Step By Step: How I Make A Quilt Pattern


Alright ya’ll. This is the post where I dish all of my little tips and secrets about how I write a quilt pattern from beginning to end. This is not necessarily the best or the right way to do it, but it’s the way I do it. As I learn and grow, this process will most likely change, and as it does I’ll try to update this post, but currently, this is it.

A quick disclaimer: I am a graphic designer by trade, and thus use Adobe Creative Cloud. If you are unfamiliar with Adobe CC, parts of this step-by-step guide will be confusing. Rather than counting yourself out, consider downloading a free 30 day trial and testing out the software. It helps me immensely in every aspect of writing and publishing a pattern. It may be the perfect tool for you too.

An Outline Of The Process

In my blog post about my Lake Michigan In Denim Quilt, I briefly outline my design process. In a nutshell, I break designing down into three equal parts: Research, Planning and Execution. For the sake of organization, I’m going to use those three points to outline my steps.


There are two kinds of research. One is something you do unintentionally every day. Probably every hour you are awake you are making decisions about what you like and don’t like, what you think looks good and what looks bad. I had an art teacher who called this an “artist’s layering of experiences.” It’s these layers that define our aesthetic and help us make design decisions. Most of this is occurring on a subconscious level.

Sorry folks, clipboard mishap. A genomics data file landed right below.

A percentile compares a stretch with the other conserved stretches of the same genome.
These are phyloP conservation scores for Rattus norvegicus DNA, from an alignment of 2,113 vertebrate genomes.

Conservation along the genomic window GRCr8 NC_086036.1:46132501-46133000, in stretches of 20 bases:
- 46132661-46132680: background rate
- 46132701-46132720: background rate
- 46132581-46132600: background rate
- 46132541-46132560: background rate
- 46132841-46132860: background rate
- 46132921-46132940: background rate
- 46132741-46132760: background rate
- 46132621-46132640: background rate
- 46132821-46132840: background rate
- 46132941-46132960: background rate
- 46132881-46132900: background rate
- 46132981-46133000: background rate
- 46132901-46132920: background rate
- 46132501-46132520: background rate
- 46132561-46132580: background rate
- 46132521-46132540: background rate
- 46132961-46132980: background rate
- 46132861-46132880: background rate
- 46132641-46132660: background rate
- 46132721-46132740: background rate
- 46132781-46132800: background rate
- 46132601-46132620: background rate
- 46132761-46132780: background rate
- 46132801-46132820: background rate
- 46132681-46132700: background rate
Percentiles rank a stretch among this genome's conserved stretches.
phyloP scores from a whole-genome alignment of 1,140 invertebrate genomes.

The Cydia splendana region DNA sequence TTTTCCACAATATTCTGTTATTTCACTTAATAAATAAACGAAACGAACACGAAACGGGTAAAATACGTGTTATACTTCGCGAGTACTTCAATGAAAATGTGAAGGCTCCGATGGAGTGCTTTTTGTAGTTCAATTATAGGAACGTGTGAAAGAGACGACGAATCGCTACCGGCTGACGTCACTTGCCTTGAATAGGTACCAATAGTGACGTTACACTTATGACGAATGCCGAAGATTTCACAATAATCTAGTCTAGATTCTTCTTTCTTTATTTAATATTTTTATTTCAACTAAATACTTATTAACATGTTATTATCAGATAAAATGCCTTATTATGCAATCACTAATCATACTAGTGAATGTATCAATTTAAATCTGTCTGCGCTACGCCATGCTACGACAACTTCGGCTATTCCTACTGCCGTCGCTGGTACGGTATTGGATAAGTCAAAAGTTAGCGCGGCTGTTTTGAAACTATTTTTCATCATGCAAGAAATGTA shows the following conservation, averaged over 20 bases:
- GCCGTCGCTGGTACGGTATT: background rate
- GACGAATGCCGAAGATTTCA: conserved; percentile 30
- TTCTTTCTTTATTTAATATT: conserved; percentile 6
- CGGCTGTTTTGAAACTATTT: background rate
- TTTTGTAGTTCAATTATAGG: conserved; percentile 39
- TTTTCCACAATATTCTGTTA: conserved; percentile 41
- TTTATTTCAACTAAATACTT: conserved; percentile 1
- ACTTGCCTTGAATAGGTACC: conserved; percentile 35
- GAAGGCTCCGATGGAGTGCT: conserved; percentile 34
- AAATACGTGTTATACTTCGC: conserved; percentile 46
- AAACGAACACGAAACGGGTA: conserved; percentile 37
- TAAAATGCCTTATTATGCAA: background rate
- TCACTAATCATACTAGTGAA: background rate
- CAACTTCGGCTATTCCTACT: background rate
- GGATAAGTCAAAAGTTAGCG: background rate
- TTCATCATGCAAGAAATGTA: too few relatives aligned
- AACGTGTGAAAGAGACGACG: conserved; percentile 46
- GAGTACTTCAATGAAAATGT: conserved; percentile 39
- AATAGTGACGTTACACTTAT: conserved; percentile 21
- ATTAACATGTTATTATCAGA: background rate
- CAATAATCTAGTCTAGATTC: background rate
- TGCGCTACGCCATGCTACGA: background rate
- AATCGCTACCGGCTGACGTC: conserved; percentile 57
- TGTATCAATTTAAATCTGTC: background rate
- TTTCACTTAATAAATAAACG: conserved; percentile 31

The second kind of research is intentional fact finding and observation. In addition to basic daily observation, part of this step is researching other artists, designers, quilters, pattern writers, surface designers, textile artists, ANYONE who is making interesting things. Anything that has inspired you lately, dive in deeper. Notice the subtleties of WHY you like it. What are the elements that make it “beautiful?”

This step is especially important when designing for a client. A little bit ago I wrote a pattern for a client who had a specific aesthetic in mind. She sent me a few images, but it was up to me to wrap my head around the concept enough that I could put my own personal spin on it. Below are the images that the client provided. She said that she was looking for an Aztec patchwork design.

I had never done anything like that before, so I knew research was going to be vital.


I mostly Googled variations of the keywords “Aztec Pattern” and “Tribal Design.” I spent at least 45 minutes to an hour familiarizing myself with this style.


Now that I was confident I knew what shapes, colors and patterns fell under the chosen aesthetic, it was time for me to plan out the quilt. I always do this in Adobe Illustrator. I never sketch designs out on paper. I find that starting on the computer alleviates a lot of the early mess ups and frustrations. If I make a mistake, I just hit Command + Z. If I like a quilt block, then within seconds I can copy, paste and repeat it. If I’m not sure about a color, I can quickly scroll through 10 different color options until I find the perfect combination.

Some people find paper and colored pencils relaxing. I’m not one of those people.​